I am waiting to board our small aircraft in the simple but functional boarding lounge in the Beira airport. The first time I came to Gorongosa was really just a few years after the civil war ended. Since then I have returned to Mozambique a number of times, but a chance to revisit this park now has got me really excited.
Established on the 23rd of July 1960, the Gorongosa National Park is a vast national park in the northern reaches of Mozambique. In its infancy, the then 530 000 hectare (1,3 million acres) park, attracted visitors from all walks of life, including notable celebrities of the day in John Wayne, Joan Crawford and Gregory Peck. The heydays were not to last however, as first a war of independence, followed by a civil war and illegal poaching tore into the wildlife and conservation efforts here. From 1965 until the early 1990’s, Gorongosa was all but decimated as a conservation area. It was only in 1992 that things began to look up for the wasteland that once was a wildlife haven, when the African Development Bank, in collaboration with the International Union for the Conservation of Nature (IUCN) and the European Union promulgated a 5-year plan to rebuild and restore the area. The restoration stuttered and spluttered through the 90’s and into the early 2000’s, with game being relocated here in sizeable numbers only in 2006. In 2008 a pioneering public-private partnership was entered into to drive progress here for the next 20 years under the auspices of the Mozambican government and the Carr Foundation/Gorongosa Restoration Project. Today, Gorongosa is very much the phoenix rising, and it is this phoenix which I’ll be exploring with some intrepid folks from Idaho!
Experiencing the landscape from above is always special. The flight into Gorongosa is a brief but beautiful 30 minutes with rivers, floodplains, woodland and the dry season fires.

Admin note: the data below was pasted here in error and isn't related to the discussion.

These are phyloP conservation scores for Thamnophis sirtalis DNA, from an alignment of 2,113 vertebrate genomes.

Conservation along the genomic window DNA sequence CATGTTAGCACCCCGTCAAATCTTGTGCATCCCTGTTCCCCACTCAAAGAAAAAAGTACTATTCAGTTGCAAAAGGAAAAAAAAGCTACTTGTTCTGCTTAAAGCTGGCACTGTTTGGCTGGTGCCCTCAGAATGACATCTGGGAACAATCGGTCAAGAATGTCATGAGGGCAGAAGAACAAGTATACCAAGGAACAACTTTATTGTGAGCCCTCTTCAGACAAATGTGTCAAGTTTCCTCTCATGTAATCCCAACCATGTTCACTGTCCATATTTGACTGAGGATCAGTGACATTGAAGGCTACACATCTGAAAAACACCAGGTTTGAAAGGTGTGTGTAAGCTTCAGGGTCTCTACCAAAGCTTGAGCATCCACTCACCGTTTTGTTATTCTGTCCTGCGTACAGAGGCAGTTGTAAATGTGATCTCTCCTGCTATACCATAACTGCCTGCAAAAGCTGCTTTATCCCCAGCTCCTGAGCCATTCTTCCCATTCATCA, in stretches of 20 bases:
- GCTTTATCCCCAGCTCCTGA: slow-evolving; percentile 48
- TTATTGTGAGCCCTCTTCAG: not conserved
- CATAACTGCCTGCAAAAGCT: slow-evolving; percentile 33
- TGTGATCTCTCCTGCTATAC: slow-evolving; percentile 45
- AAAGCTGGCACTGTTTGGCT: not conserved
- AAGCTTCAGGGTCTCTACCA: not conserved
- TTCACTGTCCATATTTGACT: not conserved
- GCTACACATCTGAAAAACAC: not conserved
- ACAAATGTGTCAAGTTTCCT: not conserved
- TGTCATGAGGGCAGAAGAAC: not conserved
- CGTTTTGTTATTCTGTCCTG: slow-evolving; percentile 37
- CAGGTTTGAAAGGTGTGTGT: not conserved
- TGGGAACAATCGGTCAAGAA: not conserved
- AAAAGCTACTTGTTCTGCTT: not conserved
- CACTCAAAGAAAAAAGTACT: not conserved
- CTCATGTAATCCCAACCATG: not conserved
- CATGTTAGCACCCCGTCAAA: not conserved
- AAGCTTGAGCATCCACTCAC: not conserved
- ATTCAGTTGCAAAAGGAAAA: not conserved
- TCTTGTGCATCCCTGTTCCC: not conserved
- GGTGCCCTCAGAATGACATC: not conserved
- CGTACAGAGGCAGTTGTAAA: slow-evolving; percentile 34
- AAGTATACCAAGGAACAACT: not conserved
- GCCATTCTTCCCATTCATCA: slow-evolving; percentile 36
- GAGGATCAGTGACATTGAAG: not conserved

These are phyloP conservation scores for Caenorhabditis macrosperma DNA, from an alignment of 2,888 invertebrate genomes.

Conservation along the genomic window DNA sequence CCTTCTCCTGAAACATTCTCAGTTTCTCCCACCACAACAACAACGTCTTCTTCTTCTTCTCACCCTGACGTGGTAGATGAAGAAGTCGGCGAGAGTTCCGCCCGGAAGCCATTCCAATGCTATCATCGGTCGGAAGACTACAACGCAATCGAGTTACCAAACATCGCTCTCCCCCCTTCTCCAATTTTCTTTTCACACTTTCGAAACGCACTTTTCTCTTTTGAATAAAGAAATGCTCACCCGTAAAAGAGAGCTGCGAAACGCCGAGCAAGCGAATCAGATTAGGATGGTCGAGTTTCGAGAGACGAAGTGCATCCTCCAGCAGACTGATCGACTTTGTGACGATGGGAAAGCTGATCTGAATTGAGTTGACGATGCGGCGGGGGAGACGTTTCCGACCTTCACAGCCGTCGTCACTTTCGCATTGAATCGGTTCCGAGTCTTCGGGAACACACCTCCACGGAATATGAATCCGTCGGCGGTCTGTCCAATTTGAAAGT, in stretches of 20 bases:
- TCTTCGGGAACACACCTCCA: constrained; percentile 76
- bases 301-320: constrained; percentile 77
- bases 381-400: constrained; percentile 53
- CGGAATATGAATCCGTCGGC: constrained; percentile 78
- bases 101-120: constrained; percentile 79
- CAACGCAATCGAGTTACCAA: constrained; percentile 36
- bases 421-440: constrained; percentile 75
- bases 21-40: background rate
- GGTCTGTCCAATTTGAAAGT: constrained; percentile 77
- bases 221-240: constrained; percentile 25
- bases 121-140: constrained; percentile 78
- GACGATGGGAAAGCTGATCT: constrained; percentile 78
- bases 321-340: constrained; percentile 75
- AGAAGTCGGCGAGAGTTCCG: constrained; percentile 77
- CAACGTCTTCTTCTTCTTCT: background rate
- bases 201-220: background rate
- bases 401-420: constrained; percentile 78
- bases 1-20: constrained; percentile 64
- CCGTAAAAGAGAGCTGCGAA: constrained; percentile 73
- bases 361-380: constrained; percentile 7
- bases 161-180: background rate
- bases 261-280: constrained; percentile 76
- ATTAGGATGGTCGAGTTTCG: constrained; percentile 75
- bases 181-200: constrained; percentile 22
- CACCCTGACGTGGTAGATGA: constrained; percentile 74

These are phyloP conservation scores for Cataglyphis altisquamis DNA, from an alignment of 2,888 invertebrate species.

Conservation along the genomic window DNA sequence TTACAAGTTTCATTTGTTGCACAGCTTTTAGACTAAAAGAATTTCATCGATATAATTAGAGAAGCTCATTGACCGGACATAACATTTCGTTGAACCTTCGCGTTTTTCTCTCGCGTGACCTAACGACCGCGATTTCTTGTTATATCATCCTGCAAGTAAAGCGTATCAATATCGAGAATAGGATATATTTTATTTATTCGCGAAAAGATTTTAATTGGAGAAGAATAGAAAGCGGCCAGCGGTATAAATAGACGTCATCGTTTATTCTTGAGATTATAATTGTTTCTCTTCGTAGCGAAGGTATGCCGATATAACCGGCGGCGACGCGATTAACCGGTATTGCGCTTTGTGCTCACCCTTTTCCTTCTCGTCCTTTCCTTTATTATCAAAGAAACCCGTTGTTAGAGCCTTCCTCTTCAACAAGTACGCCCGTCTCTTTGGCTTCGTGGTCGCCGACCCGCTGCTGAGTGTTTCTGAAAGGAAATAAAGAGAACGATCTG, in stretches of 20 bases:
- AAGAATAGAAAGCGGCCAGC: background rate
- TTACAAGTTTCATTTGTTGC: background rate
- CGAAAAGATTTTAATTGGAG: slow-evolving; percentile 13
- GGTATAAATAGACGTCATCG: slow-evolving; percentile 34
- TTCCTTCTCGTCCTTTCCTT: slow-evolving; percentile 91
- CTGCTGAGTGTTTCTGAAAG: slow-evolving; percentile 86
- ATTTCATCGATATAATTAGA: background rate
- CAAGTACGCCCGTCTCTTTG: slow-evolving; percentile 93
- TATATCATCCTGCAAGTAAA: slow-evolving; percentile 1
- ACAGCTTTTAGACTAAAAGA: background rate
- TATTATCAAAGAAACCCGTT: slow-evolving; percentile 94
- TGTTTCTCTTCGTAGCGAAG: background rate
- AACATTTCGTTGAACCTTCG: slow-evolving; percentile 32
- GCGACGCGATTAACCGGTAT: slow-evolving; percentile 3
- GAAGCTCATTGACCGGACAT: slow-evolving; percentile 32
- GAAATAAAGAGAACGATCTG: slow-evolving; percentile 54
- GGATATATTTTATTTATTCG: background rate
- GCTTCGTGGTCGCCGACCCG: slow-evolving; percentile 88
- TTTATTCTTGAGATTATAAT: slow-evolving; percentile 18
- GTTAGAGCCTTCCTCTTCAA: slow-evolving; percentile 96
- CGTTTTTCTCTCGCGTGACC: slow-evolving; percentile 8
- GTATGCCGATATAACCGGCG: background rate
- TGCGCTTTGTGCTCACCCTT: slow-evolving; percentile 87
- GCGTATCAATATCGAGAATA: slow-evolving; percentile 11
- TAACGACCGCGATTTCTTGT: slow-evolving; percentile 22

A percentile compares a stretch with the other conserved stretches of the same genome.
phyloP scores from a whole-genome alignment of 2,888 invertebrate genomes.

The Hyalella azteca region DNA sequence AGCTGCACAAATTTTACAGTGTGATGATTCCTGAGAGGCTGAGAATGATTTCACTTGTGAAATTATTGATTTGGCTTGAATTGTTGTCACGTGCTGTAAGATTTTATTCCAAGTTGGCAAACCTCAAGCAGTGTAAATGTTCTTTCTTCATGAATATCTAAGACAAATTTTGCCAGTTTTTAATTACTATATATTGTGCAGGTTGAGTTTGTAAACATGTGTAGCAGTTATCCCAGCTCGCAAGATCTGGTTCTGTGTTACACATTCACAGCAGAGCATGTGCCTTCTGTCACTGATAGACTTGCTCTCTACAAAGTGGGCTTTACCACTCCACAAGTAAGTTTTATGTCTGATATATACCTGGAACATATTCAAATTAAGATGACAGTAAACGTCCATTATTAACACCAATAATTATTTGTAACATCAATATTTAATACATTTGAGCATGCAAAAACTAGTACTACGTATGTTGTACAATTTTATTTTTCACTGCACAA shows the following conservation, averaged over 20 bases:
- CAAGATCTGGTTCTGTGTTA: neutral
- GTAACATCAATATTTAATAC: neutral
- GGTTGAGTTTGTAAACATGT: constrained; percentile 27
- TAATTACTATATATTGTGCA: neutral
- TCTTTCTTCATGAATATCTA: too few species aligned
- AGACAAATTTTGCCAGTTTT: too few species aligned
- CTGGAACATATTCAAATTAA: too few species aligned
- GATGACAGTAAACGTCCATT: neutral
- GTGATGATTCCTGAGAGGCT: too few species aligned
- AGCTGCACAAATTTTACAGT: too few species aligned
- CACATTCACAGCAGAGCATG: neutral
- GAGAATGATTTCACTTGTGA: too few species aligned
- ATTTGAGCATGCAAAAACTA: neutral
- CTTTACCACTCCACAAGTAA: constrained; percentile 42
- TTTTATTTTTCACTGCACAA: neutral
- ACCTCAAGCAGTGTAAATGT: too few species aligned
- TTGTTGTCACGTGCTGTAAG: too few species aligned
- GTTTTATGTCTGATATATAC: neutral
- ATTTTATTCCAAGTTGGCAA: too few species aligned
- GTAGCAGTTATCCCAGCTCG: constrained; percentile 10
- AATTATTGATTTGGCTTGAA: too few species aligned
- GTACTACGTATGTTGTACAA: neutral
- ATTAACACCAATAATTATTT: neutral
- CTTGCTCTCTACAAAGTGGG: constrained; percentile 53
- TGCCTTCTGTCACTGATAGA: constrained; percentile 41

Montebello Hotels have taken on the running of what is currently the only accommodation in the park. Simple but smart bungalows are set in the old Chitengo camp grounds and the restaurant delivered plenty of good food and cold beer.
The impressive Common Waterbuck are the most numerous large animals in the park. An estimated 40,000 or so call Gorongosa home, the largest population of this species to be found anywhere!
Common Reedbuck are easily found all around the fringes of Lake Urema and the floodplains. They are particularly adept at spotting the lions which come to hunt on the woodland/wetland edges.
The palm-fringed woodlands harbour a growing population of lions which have recovered to over one hundred in number. We found these young ones relaxing one morning. Another super lion sighting was two big males roaring in the dark right next to the vehicle!
These roosting Yellow-billed Stork are just a handful of the tens of thousands of waterbirds that live around Lake Urema. We found Pelicans, Pratincoles, Darters, Ducks and so much more in fantastic numbers.
The exquisite Sable Antelope seem to stick to the well-wooded areas, so photographing them was not easy!
No one missed a drive! With the roof off to do some birding, our enthusiastic guides showed us a lot and kept us looking for more.
Whilst exploring the banks of the Pungwe River, we came across a colony of Sand Wasps. This one was excavating a new nest hole.
The Collared Palm-thrush is one of the best singers in camp.
Miombo. This colourful woodland is found throughout south-central Africa. It contains various teaks and other hardwoods. These woodlands harbour many special birds which we went in search of.
Baboon viewing at Gorongosa, especially at the camp, is very good. The ones here appear to be an intergrade of the Chacma from down south and the Yellow from further north.
A trip to Gorongosa really should be added to the seasoned safari-goers bucket list and can very well be considered as an enticing option for the “first timer” too. It is a wilderness experience that offers a great deal, from the excitement of the endeavour of discovery, to the actual discovery itself.
It certainly seems that despite the many challenges the Gorongosa Restoration Project faces, that progress is being made. Real people are working hard to make a difference here by involving the many communities surrounding the park, doing the hard yards in the science lab and raising much needed funds. We can certainly recommend a safari to this park to anyone with a photographic bent, an interest in real practical conservation, wide open spaces and a love for Africa! Thank you to the intrepid travellers from Idaho for coming all this way!
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